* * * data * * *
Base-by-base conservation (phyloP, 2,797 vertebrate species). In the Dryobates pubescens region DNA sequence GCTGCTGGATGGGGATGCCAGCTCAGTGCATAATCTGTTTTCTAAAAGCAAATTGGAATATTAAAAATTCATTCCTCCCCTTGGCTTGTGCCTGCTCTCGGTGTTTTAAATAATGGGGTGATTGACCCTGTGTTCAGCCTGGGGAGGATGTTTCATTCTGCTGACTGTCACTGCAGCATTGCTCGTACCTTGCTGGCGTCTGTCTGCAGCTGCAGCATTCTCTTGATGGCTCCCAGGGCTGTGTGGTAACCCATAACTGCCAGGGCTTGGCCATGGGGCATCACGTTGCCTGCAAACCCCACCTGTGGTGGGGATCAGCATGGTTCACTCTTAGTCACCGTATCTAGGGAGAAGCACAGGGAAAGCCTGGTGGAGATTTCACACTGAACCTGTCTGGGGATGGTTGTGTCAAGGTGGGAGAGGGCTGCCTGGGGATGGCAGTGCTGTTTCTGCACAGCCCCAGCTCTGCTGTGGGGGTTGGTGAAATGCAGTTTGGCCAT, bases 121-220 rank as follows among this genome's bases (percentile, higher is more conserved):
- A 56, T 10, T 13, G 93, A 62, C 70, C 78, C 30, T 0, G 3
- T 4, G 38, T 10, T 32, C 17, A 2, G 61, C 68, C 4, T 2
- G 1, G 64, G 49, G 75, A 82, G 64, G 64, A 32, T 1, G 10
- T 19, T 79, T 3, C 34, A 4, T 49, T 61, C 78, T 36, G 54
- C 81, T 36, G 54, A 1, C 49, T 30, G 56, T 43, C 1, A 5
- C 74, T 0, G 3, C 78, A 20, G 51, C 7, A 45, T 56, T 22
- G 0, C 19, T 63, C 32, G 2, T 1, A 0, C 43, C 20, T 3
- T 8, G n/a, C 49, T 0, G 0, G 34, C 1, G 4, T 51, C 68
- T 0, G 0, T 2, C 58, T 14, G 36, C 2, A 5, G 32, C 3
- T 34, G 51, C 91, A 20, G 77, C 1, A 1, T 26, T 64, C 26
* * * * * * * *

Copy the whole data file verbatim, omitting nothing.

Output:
Base-by-base conservation (phyloP, 2,797 vertebrate species). In the Dryobates pubescens region DNA sequence GCTGCTGGATGGGGATGCCAGCTCAGTGCATAATCTGTTTTCTAAAAGCAAATTGGAATATTAAAAATTCATTCCTCCCCTTGGCTTGTGCCTGCTCTCGGTGTTTTAAATAATGGGGTGATTGACCCTGTGTTCAGCCTGGGGAGGATGTTTCATTCTGCTGACTGTCACTGCAGCATTGCTCGTACCTTGCTGGCGTCTGTCTGCAGCTGCAGCATTCTCTTGATGGCTCCCAGGGCTGTGTGGTAACCCATAACTGCCAGGGCTTGGCCATGGGGCATCACGTTGCCTGCAAACCCCACCTGTGGTGGGGATCAGCATGGTTCACTCTTAGTCACCGTATCTAGGGAGAAGCACAGGGAAAGCCTGGTGGAGATTTCACACTGAACCTGTCTGGGGATGGTTGTGTCAAGGTGGGAGAGGGCTGCCTGGGGATGGCAGTGCTGTTTCTGCACAGCCCCAGCTCTGCTGTGGGGGTTGGTGAAATGCAGTTTGGCCAT, bases 121-220 rank as follows among this genome's bases (percentile, higher is more conserved):
- A 56, T 10, T 13, G 93, A 62, C 70, C 78, C 30, T 0, G 3
- T 4, G 38, T 10, T 32, C 17, A 2, G 61, C 68, C 4, T 2
- G 1, G 64, G 49, G 75, A 82, G 64, G 64, A 32, T 1, G 10
- T 19, T 79, T 3, C 34, A 4, T 49, T 61, C 78, T 36, G 54
- C 81, T 36, G 54, A 1, C 49, T 30, G 56, T 43, C 1, A 5
- C 74, T 0, G 3, C 78, A 20, G 51, C 7, A 45, T 56, T 22
- G 0, C 19, T 63, C 32, G 2, T 1, A 0, C 43, C 20, T 3
- T 8, G n/a, C 49, T 0, G 0, G 34, C 1, G 4, T 51, C 68
- T 0, G 0, T 2, C 58, T 14, G 36, C 2, A 5, G 32, C 3
- T 34, G 51, C 91, A 20, G 77, C 1, A 1, T 26, T 64, C 26